The Stupid Footballer Is Dead
By Paul McVeigh
If you had asked me a fortnight ago who Paul McVeigh is you would have drawn a total blank.
The closest I'd get to a McVeigh is Stu - Havelock North premier club cricketer and Port Hill premier soccer club goalkeeper/captain.
As it turns out, Paul McVeigh is a former English Premier League soccer professional who also represented his country, Northern Ireland.
Not having seen him play, I will never know how good he was as a midfielder/striker but his book, The Stupid Footballer Is Dead, has left a lasting impression on me.
Besides, the resume of the 36-year-old from Belfast is impressive - 16 years with Tottenham Hotspur, Luton Town, Burnley and Norwich City, including more than 300 appearances, scoring 43 goals.
I wish, as someone growing up, I had read something like the 150-page paperback that comes across frighteningly like a high school textbook but, reassuringly, does leave indelible impressions of life lessons.
While it is preoccupied with soccer, there's nothing stopping teenagers from embarking on any of life's journeys - be it sport or a working career - armed with a few gems from the book.
The man is only 1.68m tall; even I have a few centimetres on him.
He was the shortest bloke on the field, having bigger lads shove him off the ball.
That didn't deter him, though, because he made up for it with agility, dexterity and vision with deft passing.
He's not shy to admit he was devoid of mentality early in his career, nothing going on between his ears as he drew on animal instincts.
McVeigh emphasises how some elite footballers at EPL level can effortlessly execute precision, long-range passes but if asked to explain what their technique is they would be bereft of ideas.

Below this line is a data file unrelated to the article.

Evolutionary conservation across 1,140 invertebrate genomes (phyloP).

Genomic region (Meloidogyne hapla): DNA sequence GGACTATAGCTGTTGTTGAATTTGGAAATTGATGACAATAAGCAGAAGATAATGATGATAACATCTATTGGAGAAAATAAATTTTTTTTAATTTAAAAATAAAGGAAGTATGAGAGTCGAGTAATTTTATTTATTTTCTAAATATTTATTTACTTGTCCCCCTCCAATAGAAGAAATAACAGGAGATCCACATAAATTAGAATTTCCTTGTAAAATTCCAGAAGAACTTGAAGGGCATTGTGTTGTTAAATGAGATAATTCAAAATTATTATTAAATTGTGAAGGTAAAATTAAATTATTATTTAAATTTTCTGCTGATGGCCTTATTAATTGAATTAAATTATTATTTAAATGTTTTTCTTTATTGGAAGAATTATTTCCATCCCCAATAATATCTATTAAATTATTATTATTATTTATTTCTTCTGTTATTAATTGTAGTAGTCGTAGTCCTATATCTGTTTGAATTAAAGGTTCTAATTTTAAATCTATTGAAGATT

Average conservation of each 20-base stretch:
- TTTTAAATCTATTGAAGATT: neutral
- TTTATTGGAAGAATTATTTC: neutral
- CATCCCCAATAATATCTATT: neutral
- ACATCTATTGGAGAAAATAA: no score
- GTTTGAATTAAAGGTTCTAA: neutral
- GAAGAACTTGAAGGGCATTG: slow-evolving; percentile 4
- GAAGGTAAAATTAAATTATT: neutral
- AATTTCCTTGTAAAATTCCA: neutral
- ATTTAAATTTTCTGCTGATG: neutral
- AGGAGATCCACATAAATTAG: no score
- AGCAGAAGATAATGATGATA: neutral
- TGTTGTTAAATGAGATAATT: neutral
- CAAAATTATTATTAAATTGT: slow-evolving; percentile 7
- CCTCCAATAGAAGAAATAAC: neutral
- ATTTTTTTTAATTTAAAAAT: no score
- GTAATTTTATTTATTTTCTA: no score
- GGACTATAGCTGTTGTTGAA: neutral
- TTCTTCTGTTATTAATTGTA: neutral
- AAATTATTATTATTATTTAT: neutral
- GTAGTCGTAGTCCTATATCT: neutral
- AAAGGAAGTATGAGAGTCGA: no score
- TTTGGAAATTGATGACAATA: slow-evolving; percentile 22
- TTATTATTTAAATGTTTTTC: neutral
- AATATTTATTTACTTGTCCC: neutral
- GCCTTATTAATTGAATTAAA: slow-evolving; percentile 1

"One of the things that I explain to young players when I mentor them is that although they might have great football potential their knowledge base is very, very low."
Instead of fleecing knowledge from the swag of support staff at the resource-rich clubs, 99 per cent of youngsters tend to adopt a children-avoiding-parents mentality "because there's a culture in football that it is uncool to learn".
At the cusp of breaking into the EPL, he embraced yoga but restricted its routines to home away from the eyes of fellow professionals for fear of ridicule.
He confesses he wasn't the sharpest pencil at school but he did have the foresight to go on to obtain a degree.
Primarily his philosophy is built on the platform of "self-image" that doesn't depend on external praise but listening to an inner voice.
"Most of us don't have a self-image that allows us to achieve what we want," he explains, adding unduly modest self-talk places unhelpful limitations on people.
In McVeigh's world, there are no failures, just feedback and the onus is always on individuals to act on them to enhance their lives.
At a primitive level, it was something as simple as making a choice to do away with fast-food as a young adult or electing to stay in his hotel room rather than playing electronic games with teammates into the wee hours of the morning.
He has a list of who's who "role models" that include Ronaldo, Henry, Wenger, Lampard and Messi and a few he didn't rate or revere for various reasons.
The role models part doesn't sit too comfortably with me because of my undying belief that is not pressure others should be saddled with.
However, like a well-timed cross in the engine room, McVeigh acknowledges his father was his earliest mentor and remains one to this day.
Aptly, in his final chapter he reveals always having a plan for life after soccer.
While the beautiful game remains a passion, he says: "... all of my lessons may have been collected during a career in sport but if I had opted for a different profession - a plumber or a postman, a brain surgeon or a barrister - then I would have collected the same ones."
Anyone, especially youngsters, unable to read this provocatively titled paperback will be poorer for life's lessons.